Well, this took a while. I was feeling a bit low about the fact that it took me so long to have the suitcases site up and running. Steve Fox, who designed it and put it together was very sympathetic when I expressed this to him. He mentioned a great Chinese proverb that I had never heard. ”The best time to plant a tree is 100 years ago. The second best time is right now”. So I guess it isn’t too late. He did such a beautiful job and I am so pleased with the results. So, just a few notes. It is going to take quite a while for me to upload all the cases, but once I have done so, each one will be available to see. As of this moment, there are only eight, but bear with me as I work on the images and upload them to the server. Photos will eventually be for sale for anyone interested. I will be offering two sizes and will print them myself. So check it out by clicking here.
Here is a case I shot on Tuesday.
It belonged to Delmar H.
It is one of my favorite suitcases.
It is very heavy and quite battered.
I found myself wishing that more of this label was intact. It is from a hotel in Bologna, Italy.
There were a few really nice features. The handle was very sturdy and the hasps were very well made.
None of Delmar’s possessions were inside; just a few scraps of paper and a piece of twine, along with a small portion of the original label from when she arrived at Willard.
I had been unable to shoot the suitcases for a bit, and it felt so great to be back.
And one more piece of news that totally blows me away. I got an email from Hunter Oatman-Stanford who wrote one of the best (and earliest) articles on the project for Collector’s Weekly. Get this…..his story has garnered over 1 million unique page views! Unreal. I’ll thank him again for blowing this whole thing wide open, as most of the interest the project has received is due to him.
Welcome to all of you who came here through the Boing Boing article (slight spelling error on my surname). I usually know that an article was published somewhere on the web when I start to get lots of new people subscribing to this site. I took me a few minutes to track down the source, but as always, I am grateful for the exposure.
Not all of the cases contain much in the way of objects, and this one felt quite empty when I set it on the background.
This was the first tartan case I have come across and it surprised me with its brightness.
There was only the tiniest scrap of paper inside, but for some reason it was very evocative. You can just make it out on the front flap of the case.
I am always excited when a suitcase reveals a date. And why this charred bit from the Elmira Star-Gazette is all that is left of Viola G.’s time at Willard is anyone’s guess.
I also want to mention an interesting podcast on Port Magazine’s site. Barney Rowntree is a radio producer based in the UK and a few months ago, Karen Miller and I went into a studio in Boston to have a chat with him about the project. Here is the link to the piece that he produced (another spelling error on my name, but they are working on it). It is just under 15 minutes and worth a listen.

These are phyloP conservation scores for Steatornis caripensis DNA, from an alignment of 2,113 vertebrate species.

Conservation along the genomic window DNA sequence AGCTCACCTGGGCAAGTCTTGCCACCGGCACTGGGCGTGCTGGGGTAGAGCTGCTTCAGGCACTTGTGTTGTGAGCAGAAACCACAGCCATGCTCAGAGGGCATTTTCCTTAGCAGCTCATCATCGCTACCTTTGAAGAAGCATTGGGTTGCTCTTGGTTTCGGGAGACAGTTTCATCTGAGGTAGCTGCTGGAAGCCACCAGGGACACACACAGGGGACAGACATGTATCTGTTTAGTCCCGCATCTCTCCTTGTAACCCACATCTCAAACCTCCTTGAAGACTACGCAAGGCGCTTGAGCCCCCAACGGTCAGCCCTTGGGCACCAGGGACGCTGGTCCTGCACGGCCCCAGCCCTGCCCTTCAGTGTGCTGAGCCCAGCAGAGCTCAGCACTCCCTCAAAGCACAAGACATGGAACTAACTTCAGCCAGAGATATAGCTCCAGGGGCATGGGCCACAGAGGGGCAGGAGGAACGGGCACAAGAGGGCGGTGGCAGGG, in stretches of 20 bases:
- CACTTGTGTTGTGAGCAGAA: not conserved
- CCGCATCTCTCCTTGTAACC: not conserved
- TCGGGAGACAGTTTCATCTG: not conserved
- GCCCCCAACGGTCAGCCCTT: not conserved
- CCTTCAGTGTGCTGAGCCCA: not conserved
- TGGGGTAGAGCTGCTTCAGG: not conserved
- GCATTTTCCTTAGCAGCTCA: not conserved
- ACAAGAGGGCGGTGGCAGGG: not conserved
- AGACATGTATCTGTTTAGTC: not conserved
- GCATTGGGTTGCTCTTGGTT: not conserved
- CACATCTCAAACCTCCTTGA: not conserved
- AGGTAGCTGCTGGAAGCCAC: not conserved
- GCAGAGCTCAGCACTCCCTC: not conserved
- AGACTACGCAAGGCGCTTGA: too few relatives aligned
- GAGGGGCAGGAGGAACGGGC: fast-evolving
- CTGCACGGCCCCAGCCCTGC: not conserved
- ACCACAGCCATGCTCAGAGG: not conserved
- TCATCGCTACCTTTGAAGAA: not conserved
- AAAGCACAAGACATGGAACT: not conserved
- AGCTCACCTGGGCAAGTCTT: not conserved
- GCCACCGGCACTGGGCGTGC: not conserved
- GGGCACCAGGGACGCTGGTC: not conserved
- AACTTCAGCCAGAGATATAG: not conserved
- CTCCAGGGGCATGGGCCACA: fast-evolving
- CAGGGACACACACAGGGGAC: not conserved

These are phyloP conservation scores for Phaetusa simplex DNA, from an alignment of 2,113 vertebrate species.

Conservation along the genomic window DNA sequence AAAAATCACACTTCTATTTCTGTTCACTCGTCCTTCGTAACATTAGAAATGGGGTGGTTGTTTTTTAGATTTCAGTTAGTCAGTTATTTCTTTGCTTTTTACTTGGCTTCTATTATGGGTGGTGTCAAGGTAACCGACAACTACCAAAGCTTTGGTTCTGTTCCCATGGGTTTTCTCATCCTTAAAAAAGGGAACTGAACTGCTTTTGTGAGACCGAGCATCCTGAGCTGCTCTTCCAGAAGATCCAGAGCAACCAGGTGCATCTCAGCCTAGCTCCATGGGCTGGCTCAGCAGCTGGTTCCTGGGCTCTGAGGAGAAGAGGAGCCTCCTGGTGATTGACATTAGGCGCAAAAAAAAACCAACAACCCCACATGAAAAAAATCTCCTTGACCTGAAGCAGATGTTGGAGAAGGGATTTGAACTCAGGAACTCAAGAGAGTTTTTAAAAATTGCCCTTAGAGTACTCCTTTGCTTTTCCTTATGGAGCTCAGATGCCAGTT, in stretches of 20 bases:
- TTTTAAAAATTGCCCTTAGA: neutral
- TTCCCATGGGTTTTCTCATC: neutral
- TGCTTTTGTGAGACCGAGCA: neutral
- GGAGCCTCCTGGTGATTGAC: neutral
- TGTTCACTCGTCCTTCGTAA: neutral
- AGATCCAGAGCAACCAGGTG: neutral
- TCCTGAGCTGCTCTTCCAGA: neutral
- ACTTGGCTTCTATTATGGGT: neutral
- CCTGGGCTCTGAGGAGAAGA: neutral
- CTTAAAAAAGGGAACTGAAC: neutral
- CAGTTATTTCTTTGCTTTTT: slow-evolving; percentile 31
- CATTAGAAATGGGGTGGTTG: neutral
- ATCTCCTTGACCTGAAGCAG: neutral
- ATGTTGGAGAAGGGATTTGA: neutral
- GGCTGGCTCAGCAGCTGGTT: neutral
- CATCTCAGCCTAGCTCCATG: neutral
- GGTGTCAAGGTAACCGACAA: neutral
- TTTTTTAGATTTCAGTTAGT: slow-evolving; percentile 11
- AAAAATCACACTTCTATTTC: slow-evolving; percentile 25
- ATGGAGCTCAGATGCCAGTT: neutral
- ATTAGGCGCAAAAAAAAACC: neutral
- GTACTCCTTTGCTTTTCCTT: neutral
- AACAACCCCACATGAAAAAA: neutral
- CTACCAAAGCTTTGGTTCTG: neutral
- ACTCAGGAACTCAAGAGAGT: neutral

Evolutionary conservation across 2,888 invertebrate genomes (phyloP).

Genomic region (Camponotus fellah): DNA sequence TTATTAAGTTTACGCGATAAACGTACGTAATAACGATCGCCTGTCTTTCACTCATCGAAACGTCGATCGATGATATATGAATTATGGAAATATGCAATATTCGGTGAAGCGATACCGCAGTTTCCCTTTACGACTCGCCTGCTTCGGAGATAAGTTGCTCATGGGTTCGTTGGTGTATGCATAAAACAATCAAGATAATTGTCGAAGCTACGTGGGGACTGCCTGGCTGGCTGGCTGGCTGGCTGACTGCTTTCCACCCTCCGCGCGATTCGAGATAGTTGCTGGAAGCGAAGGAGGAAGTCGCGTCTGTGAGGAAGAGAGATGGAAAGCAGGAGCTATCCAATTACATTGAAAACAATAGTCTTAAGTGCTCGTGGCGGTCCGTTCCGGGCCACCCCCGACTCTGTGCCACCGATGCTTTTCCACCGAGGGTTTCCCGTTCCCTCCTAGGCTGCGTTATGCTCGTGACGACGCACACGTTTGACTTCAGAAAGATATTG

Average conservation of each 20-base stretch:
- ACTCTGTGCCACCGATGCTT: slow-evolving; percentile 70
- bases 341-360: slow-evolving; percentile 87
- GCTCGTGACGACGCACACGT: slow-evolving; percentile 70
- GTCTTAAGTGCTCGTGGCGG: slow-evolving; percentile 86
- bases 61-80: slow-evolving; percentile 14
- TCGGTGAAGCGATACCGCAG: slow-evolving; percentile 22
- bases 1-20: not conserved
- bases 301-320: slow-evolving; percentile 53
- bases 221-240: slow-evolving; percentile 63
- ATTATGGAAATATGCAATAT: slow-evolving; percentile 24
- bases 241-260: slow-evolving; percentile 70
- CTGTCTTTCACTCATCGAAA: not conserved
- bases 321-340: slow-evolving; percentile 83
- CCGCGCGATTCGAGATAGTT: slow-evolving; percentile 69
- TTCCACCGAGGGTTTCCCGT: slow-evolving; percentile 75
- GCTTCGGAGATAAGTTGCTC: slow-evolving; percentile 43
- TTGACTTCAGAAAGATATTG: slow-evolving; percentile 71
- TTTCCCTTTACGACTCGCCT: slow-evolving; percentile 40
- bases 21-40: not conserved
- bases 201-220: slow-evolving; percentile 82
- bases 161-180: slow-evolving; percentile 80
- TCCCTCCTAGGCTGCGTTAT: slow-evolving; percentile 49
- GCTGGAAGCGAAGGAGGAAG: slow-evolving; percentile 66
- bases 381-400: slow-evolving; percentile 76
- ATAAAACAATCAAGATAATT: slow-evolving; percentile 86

Again, a hearty welcome to all you folks who are new to the project. Thanks for your interest.
This appears to be the oldest case in the collection.
Josephine S. was 25 years old when she was admitted to Willard in 1898.
There weren’t a whole lot of her possessions in this case, but what was there was pretty amazing.
A few photographs, 3 books, and not much more.
The hairbrush is quite lovely as is the small piece of fabric with her name and some numbers written on it (by I presume the staff at Willard). The plate is hand painted.
What was most interesting and touching was this wedding invitation postmarked “1906″. Since she was from Canandaigua, it is possible that the Lapham family thought she could attend.
I was also interested in this copy of “Rebecca of Sunnybrook Farm. I looked and it is a first edition (at least of this printing). Dust jacket and all.
Josephine died at Willard in 1973 at the age of 100.
I will be back shooting tomorrow and will post something later in the week. Thanks for following.
My good friend Connie Frisbee Houde (who works with clothing and fabrics at the New York State Museum and is also a photographer) sent me some information about the shawl that was in yesterday’s post. The technique is called assuit. Very interesting, so click the link to read more. She also mentioned that the garment with the purple lining is more likely a coat than a bathrobe. She said sometimes these are referred to as opera cloaks.
I was back at the museum shooting suitcases yesterday. Irma’s possessions were in several storage boxes and we weren’t able to finish up last week. This time I concentrated on some of her travel memorabilia and a few pieces of fabric.
As I had mentioned in last week’s post, she seems to have travelled extensively before coming to Willard. One of the boxes contained many items from Scandinavia including this beautiful collection of photographs from Norway.
She was quite a collector.
This interesting card was addressed to her when she was in New York City and I think it might have been from her sister. Below is the reverse side.
And it appears that she spent time taking the cure at Mont-Dore.
This brochure is very cool.
For those of you fortunate enough to read French, you can get an idea about the treatments available. I am totally diggin’ les “Costumes du Mont-Dore”.
Here is a small section of the map that opened up in the center of the brochure.
And here she is in all her beauty. Heart-breaking. Note the sheet music in the photo on the left.
There was a large collection of family snapshots.
And I believe that the gentleman on the bottom left is her brother or brother in law.
This is a detail of a bathrobe that was obviously hand sewn.
Above are two beautiful scarves with this small clutch purse.
And a nice detail of the beads on the clutch.
Yesterday I also shot a case of a woman named Josephine who came to Willard at the age of 25 in 1898 and died at the institution in 1973. Her case is the oldest in the collection and I hope to post some shots next week. Thanks for following, and thanks so much to the New York State Museum for allowing me access to this amazing collection.